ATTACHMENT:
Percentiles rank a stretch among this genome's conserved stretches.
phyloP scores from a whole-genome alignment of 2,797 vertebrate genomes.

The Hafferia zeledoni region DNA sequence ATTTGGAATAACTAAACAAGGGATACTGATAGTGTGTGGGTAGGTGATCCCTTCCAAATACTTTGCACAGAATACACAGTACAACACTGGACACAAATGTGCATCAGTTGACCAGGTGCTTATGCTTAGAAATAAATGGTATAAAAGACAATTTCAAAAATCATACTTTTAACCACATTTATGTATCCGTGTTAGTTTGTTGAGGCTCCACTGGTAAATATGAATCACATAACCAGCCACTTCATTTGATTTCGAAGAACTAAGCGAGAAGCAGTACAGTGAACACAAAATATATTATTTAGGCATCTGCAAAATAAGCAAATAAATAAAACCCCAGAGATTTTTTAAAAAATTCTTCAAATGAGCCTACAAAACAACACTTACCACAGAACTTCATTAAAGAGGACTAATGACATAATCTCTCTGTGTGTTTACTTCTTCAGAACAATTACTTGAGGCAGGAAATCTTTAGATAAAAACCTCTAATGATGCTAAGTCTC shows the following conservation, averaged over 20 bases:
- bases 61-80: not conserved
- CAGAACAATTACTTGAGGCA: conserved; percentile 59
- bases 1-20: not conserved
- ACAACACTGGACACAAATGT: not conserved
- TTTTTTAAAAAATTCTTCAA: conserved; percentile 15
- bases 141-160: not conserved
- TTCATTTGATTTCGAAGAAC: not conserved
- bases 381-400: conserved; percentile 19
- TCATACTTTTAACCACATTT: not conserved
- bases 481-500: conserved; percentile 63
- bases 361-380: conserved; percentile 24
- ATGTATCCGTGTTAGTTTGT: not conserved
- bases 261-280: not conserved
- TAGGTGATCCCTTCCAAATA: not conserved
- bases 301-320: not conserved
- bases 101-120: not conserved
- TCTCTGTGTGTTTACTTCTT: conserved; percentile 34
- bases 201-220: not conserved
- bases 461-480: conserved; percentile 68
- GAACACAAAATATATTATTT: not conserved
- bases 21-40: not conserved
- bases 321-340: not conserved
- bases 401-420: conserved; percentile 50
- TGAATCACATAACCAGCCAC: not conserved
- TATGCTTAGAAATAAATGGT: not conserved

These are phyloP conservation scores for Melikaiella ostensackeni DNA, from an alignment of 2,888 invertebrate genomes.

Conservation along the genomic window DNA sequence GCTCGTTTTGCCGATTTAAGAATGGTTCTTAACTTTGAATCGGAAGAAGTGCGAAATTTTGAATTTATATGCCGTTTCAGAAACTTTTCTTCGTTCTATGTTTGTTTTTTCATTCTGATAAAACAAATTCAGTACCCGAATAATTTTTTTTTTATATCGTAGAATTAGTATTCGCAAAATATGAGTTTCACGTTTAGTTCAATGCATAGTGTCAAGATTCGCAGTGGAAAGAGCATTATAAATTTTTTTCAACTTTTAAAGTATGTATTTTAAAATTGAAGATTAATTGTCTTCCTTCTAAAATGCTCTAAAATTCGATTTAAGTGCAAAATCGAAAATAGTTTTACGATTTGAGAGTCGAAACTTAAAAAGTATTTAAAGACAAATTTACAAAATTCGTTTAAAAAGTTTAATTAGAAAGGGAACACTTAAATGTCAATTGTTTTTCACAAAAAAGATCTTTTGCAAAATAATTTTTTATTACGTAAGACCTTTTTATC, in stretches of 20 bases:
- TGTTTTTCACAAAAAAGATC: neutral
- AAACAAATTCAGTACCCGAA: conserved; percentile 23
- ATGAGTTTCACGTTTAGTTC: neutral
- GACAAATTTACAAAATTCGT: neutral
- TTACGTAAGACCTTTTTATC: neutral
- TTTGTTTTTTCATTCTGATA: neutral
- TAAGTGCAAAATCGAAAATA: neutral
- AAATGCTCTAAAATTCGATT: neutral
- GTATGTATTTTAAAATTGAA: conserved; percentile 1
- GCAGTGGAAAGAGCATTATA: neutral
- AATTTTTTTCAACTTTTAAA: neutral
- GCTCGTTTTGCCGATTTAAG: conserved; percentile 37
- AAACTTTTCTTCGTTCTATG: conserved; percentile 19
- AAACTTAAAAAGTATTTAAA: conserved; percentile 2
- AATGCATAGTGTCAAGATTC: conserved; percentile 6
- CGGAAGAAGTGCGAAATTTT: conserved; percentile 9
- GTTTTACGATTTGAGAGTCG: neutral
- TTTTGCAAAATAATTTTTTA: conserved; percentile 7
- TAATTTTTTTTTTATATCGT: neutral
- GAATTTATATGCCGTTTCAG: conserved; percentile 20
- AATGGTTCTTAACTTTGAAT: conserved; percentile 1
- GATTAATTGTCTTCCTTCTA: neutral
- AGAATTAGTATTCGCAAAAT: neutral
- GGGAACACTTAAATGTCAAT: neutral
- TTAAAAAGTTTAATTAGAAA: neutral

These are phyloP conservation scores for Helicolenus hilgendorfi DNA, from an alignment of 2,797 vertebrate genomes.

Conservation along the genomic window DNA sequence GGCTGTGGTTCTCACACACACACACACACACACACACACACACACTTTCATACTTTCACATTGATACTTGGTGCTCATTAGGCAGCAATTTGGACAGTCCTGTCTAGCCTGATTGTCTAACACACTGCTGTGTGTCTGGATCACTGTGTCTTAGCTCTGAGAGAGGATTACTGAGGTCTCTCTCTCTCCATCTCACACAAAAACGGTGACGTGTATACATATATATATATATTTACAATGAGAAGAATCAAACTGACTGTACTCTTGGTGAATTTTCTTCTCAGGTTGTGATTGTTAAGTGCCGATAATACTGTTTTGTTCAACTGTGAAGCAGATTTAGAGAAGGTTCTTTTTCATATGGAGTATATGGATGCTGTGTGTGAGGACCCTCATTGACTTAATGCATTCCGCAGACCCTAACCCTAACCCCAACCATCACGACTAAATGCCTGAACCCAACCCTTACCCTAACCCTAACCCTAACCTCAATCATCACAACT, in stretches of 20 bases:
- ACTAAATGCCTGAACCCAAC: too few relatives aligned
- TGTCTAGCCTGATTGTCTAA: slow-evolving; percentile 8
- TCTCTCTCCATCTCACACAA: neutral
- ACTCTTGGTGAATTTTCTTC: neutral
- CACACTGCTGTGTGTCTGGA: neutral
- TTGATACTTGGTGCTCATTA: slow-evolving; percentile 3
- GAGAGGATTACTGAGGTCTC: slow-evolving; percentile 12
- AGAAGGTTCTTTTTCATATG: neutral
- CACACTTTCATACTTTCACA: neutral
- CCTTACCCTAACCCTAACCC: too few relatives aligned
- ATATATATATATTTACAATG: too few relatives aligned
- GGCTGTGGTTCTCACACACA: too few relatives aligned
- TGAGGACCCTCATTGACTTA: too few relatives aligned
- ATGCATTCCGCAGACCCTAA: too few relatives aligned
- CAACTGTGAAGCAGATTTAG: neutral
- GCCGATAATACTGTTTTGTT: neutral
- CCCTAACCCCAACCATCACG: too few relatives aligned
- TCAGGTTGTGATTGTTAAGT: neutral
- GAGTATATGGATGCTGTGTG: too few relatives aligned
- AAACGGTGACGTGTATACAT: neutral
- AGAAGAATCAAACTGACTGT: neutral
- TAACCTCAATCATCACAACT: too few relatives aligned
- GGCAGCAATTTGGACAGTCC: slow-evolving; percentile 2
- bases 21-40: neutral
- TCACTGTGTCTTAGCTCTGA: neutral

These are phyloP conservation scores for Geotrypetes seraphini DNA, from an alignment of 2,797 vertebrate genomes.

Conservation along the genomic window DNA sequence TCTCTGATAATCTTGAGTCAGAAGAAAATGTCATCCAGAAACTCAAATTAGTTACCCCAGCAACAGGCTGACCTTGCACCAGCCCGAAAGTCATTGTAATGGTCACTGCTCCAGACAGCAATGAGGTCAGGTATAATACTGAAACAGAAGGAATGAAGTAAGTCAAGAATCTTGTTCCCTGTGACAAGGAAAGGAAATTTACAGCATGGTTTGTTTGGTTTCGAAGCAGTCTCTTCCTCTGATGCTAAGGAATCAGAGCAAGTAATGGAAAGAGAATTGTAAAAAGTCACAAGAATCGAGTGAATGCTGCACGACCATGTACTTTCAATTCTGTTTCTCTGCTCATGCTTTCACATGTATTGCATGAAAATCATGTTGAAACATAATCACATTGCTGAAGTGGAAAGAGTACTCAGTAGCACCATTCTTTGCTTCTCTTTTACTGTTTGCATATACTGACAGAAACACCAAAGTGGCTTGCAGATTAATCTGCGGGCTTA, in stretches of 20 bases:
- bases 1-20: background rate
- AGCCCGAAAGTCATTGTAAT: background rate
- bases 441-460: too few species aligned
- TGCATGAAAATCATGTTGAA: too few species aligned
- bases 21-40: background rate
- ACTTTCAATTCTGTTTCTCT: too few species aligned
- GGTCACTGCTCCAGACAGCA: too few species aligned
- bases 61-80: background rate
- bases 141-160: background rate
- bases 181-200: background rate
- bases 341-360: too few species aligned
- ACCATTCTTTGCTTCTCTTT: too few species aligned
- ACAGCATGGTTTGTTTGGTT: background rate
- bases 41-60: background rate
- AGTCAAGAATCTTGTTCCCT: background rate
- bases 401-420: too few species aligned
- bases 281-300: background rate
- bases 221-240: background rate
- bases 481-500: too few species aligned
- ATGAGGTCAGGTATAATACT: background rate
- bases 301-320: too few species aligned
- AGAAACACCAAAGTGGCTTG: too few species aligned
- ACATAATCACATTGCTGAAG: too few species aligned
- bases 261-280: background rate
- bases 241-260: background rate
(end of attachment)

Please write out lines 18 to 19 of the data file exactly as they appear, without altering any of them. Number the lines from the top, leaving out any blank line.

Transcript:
- bases 301-320: not conserved
- bases 101-120: not conserved